During the recent meeting between Kyriakos Mitsotakis and Recep Tayyip Erdogan in New York (the first between the two leaders), the Greek prime minister raised the issue of the reopening of the Greek Orthodox theological school on the island of Halki, off Istanbul. The issue is pertinent to religious freedom and bears clear and significant international dimensions.
It’s hard to see why successive Turkish leaders have over the past 50 years refused to reopen a theological school. It’s hard to see why the students and future religious leaders of Orthodox Christianity would pose a threat to Ankara. In fact, the opposite appears more plausible. As Ecumenical Patriarch Vartholomaios stressed a few months ago, in the presence of Erdogan’s spokesman Ibrahim Kalin, “It is inexplicable that a school that was founded and opened in 1844, during the Ottoman period, was closed down during the Republican period, and has been kept closed for half a century.”
In recent decades, Halki has attracted international interest and has become yet another source of friction between Ankara and Washington as well as Brussels, both of which have been pressing Ankara to reopen the seminary while criticizing Turkey’s stance on this non-political issue. Similar concerns are being expressed over the stance of the Turkish state toward the patriarch of the time. Based on what reasoning does it choose to create obstacles for the work of the spiritual leader of Orthodox Christians worldwide?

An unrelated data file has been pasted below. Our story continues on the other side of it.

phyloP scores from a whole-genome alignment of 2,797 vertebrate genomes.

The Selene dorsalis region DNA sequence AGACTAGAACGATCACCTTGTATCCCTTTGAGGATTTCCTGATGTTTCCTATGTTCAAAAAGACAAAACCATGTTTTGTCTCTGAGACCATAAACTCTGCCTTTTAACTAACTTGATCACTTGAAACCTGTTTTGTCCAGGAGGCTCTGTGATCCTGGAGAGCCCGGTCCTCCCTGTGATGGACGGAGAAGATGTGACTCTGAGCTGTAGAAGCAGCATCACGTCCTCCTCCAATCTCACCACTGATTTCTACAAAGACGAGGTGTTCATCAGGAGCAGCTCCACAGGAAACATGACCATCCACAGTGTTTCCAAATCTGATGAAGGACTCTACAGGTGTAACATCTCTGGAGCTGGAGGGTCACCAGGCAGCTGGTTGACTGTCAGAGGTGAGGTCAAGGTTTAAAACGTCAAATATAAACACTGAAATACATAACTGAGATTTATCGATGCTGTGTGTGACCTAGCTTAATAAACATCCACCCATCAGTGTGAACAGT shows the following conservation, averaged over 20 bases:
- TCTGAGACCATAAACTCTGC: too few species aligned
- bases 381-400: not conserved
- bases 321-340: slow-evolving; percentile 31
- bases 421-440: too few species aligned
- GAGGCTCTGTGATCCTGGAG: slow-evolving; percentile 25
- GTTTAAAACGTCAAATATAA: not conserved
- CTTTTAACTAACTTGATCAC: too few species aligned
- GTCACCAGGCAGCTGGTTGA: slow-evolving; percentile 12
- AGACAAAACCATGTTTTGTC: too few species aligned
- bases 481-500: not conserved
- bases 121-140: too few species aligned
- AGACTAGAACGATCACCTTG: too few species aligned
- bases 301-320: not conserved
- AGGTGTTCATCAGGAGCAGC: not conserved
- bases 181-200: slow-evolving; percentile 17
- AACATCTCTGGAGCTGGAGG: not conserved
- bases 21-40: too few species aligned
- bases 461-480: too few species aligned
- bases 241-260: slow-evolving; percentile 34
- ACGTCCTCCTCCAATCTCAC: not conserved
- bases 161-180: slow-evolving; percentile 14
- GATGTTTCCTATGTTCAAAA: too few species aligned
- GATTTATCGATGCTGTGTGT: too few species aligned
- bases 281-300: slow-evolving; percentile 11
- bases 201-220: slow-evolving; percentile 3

It’s hard to see why Turkey has for years avoided bolstering the international status of an institution that it was historically fortunate to be hosting on its territory. Ankara only has itself to blame for wasting the opportunity to convey the image of a country that respects other religions, including Orthodox Christianity.
Turkey ought to safeguard the Patriarchate’s unobstructed operation while highlighting its universal dimension, rather than undermining it. Doing so would ensure substantial as well as symbolic benefits for Turkey and at the same time strengthen the country’s bargaining power vis-a-vis not just Greece but also certain major powers – from the US, whose Greek-Orthodox community is the largest province of the Ecumenical Patriarchate, to Russia, which harbors its own ambitions in the Orthodox world.
Instead, it has spent half a century trying to harm the status and limit the activity and leverage of the Patriarchate. Attitudes of this sort can only damage Turkey.